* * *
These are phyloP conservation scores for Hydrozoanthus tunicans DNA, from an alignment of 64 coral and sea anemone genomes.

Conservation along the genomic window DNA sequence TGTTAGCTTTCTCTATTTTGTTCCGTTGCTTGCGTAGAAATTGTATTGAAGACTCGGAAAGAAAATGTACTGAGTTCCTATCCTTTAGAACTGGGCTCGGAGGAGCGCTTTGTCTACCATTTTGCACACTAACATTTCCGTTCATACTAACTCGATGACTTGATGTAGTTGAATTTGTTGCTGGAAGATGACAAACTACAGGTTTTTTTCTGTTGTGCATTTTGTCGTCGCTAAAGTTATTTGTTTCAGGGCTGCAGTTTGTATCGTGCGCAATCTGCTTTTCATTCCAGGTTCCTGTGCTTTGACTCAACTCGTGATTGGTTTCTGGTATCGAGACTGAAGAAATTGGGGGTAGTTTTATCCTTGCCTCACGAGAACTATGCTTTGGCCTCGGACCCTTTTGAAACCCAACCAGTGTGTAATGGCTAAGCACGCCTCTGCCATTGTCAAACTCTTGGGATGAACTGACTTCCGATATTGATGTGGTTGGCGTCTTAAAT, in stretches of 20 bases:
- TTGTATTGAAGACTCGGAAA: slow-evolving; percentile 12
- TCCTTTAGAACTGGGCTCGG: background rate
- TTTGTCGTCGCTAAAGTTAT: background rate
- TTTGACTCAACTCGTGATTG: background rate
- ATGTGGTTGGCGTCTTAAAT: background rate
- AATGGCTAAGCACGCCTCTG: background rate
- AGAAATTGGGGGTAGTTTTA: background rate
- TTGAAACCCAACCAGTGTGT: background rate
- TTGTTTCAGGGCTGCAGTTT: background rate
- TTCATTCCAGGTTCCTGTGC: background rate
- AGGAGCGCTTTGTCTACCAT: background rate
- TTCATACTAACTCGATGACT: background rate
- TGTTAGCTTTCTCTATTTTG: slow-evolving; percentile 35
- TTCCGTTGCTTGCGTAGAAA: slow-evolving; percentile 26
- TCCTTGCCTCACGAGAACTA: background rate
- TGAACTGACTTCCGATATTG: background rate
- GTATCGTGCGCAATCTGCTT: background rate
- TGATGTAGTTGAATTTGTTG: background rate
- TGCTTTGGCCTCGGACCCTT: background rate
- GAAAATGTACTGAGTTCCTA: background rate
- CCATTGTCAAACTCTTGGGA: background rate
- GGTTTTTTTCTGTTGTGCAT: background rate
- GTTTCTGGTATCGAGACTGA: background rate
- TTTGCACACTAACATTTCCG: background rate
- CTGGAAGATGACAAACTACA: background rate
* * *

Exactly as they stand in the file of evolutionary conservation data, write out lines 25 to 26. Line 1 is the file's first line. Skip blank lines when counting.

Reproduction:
- GTTTCTGGTATCGAGACTGA: background rate
- TTTGCACACTAACATTTCCG: background rate